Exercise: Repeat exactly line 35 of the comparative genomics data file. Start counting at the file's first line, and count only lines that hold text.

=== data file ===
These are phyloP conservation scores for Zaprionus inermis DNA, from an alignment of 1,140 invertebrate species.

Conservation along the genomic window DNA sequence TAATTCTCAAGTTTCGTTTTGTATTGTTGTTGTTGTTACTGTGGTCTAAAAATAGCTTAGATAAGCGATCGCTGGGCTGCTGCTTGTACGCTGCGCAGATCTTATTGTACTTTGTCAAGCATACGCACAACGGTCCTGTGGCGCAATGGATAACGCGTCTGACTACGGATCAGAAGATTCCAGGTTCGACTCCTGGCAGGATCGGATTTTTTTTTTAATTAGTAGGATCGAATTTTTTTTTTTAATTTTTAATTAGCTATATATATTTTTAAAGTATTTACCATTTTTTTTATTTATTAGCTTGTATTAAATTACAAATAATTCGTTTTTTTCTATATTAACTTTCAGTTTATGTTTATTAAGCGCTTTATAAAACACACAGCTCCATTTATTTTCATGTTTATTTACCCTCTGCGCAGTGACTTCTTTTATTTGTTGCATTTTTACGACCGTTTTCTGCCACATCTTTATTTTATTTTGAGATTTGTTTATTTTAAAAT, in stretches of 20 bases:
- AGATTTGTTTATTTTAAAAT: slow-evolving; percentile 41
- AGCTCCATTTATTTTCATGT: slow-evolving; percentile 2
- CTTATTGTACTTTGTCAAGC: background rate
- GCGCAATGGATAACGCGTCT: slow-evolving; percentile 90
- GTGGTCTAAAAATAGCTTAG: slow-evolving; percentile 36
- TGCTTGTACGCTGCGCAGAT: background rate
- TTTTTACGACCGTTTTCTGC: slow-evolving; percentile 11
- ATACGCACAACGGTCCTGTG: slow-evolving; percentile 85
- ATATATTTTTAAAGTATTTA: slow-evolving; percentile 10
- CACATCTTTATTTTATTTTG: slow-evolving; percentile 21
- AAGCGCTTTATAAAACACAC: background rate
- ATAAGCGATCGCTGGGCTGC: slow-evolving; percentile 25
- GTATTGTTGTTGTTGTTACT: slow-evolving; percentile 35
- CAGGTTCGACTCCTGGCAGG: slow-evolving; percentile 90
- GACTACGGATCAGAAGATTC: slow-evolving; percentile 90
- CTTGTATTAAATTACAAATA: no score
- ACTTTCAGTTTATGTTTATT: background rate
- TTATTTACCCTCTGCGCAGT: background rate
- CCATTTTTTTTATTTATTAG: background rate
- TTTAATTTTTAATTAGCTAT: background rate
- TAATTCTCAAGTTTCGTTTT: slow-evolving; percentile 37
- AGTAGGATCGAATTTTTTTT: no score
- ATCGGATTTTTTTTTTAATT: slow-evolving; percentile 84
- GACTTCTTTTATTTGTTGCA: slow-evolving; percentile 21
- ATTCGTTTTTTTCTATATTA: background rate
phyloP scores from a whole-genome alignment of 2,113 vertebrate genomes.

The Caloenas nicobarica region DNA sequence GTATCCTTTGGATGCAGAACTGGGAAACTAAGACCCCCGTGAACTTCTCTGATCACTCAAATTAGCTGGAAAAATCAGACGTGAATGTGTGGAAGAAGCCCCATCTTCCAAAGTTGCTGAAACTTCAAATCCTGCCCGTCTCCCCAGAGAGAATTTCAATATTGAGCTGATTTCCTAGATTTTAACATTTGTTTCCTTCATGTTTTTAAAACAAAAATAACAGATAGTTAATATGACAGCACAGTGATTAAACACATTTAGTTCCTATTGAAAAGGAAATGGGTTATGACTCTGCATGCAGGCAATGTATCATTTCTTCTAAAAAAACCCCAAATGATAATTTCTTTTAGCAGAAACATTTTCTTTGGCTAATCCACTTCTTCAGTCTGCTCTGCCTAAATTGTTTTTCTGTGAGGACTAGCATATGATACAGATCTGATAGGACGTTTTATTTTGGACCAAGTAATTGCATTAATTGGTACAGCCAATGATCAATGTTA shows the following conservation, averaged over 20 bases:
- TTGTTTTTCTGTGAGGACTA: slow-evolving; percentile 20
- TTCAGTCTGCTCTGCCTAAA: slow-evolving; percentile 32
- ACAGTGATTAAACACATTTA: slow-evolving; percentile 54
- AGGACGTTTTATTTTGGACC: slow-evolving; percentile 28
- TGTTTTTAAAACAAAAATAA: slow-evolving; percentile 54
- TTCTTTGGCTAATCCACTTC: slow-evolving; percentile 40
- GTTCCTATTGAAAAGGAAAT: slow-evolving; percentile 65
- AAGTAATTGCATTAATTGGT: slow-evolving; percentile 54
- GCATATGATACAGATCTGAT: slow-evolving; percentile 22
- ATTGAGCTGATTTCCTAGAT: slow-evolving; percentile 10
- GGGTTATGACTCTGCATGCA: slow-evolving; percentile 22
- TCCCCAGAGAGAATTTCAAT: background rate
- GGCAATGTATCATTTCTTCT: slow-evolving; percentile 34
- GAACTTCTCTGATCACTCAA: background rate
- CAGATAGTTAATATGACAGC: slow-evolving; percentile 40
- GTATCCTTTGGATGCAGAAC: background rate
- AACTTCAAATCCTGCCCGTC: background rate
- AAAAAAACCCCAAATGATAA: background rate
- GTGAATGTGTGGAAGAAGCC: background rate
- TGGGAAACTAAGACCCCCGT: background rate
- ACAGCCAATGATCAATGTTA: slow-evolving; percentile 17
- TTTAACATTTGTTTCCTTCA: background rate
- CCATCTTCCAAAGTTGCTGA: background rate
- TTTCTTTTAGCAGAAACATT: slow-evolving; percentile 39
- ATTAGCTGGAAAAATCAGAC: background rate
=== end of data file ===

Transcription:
- TTCTTTGGCTAATCCACTTC: slow-evolving; percentile 40